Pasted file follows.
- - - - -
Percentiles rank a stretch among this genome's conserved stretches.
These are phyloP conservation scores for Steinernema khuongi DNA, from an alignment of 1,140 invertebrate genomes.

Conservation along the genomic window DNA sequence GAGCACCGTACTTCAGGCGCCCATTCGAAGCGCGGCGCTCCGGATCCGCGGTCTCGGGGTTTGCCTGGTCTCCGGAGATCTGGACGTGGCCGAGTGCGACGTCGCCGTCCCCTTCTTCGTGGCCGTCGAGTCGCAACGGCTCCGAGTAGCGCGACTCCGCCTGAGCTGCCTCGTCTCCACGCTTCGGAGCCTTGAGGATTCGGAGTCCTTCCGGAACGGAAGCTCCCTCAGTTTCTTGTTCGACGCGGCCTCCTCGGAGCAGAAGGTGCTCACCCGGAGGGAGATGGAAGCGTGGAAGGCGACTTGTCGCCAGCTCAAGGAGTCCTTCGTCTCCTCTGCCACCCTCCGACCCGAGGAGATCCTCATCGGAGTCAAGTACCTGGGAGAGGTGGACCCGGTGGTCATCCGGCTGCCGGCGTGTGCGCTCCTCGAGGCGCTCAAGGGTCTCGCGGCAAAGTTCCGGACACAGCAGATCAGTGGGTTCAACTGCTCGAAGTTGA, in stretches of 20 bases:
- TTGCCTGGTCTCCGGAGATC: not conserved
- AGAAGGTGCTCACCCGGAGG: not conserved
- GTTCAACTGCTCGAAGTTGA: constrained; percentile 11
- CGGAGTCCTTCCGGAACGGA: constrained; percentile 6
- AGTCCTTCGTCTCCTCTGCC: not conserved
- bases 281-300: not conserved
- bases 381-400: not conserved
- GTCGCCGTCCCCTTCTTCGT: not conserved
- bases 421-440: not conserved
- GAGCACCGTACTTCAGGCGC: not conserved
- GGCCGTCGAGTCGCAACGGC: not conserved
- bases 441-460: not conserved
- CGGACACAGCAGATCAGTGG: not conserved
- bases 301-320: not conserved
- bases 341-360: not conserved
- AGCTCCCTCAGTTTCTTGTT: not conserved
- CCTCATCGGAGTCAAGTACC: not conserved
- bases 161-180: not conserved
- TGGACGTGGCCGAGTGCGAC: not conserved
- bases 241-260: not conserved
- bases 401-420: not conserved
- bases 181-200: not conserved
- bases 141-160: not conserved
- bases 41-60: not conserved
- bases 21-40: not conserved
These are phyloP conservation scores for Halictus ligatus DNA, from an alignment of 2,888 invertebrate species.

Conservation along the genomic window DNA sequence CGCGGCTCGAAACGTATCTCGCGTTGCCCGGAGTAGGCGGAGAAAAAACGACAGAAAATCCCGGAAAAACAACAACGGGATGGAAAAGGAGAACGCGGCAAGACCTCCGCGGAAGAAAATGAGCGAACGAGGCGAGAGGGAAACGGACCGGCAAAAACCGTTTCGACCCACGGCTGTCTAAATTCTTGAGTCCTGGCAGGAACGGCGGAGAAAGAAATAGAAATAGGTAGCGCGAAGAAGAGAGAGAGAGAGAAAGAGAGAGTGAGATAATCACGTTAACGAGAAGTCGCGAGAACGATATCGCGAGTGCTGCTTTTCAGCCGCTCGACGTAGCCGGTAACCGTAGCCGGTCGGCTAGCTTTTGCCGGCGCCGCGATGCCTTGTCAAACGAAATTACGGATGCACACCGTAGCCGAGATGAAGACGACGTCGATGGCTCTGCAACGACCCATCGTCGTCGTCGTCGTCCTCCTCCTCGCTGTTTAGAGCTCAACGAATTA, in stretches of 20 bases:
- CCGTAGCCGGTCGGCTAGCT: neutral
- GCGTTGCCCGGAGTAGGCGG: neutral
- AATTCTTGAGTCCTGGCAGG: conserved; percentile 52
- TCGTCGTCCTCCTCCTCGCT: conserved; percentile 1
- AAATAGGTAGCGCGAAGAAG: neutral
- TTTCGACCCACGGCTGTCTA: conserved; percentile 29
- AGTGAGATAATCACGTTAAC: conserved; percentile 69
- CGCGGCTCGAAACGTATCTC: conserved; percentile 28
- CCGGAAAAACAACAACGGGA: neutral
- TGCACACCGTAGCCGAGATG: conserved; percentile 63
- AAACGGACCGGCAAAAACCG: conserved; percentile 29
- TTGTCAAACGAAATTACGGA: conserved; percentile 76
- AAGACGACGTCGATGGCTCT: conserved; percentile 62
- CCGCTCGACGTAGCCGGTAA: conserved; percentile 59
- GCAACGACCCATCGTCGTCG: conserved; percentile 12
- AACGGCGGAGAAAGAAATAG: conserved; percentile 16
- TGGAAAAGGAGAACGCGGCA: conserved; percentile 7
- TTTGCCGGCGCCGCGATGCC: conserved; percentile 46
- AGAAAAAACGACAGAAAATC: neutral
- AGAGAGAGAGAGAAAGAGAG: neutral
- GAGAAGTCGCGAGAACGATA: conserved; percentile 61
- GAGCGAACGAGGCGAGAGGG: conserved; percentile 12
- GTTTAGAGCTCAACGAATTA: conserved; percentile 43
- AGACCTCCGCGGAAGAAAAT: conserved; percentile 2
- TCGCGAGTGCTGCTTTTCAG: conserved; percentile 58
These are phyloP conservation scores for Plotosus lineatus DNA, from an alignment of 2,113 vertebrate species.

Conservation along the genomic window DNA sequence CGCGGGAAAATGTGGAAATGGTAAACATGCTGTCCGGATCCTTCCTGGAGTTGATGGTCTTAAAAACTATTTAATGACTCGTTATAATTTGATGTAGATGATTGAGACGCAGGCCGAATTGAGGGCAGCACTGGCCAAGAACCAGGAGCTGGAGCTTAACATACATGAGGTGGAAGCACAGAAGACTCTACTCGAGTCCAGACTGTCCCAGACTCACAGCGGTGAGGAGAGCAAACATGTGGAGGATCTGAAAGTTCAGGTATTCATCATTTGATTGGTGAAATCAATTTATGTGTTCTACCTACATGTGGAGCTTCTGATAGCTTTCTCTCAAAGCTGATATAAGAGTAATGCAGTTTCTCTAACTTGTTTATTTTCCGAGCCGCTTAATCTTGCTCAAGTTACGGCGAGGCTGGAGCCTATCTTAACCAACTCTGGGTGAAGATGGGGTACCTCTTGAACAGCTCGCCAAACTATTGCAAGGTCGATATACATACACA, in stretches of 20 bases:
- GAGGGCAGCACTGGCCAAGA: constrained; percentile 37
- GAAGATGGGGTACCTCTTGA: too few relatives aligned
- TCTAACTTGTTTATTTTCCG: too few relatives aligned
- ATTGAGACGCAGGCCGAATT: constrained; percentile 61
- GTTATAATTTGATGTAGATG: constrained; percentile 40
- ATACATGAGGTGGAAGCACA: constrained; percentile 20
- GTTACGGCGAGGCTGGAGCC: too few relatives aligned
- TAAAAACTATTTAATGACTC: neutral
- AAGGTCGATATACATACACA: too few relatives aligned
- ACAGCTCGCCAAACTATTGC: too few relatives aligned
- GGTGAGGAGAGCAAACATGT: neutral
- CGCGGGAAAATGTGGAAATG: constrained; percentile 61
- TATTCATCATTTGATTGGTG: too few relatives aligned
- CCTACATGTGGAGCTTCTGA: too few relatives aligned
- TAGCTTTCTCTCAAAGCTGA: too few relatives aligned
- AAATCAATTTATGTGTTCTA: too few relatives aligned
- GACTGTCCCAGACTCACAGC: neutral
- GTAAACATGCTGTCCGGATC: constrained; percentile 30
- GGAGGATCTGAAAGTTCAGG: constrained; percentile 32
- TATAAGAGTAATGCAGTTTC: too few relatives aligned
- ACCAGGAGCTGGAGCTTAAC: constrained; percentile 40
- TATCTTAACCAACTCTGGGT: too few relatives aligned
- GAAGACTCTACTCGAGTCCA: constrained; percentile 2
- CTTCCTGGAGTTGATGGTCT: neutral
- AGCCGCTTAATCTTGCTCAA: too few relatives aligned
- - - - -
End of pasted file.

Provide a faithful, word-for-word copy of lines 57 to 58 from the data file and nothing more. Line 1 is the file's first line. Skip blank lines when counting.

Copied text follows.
Conservation along the genomic window DNA sequence CGCGGGAAAATGTGGAAATGGTAAACATGCTGTCCGGATCCTTCCTGGAGTTGATGGTCTTAAAAACTATTTAATGACTCGTTATAATTTGATGTAGATGATTGAGACGCAGGCCGAATTGAGGGCAGCACTGGCCAAGAACCAGGAGCTGGAGCTTAACATACATGAGGTGGAAGCACAGAAGACTCTACTCGAGTCCAGACTGTCCCAGACTCACAGCGGTGAGGAGAGCAAACATGTGGAGGATCTGAAAGTTCAGGTATTCATCATTTGATTGGTGAAATCAATTTATGTGTTCTACCTACATGTGGAGCTTCTGATAGCTTTCTCTCAAAGCTGATATAAGAGTAATGCAGTTTCTCTAACTTGTTTATTTTCCGAGCCGCTTAATCTTGCTCAAGTTACGGCGAGGCTGGAGCCTATCTTAACCAACTCTGGGTGAAGATGGGGTACCTCTTGAACAGCTCGCCAAACTATTGCAAGGTCGATATACATACACA, in stretches of 20 bases:
- GAGGGCAGCACTGGCCAAGA: constrained; percentile 37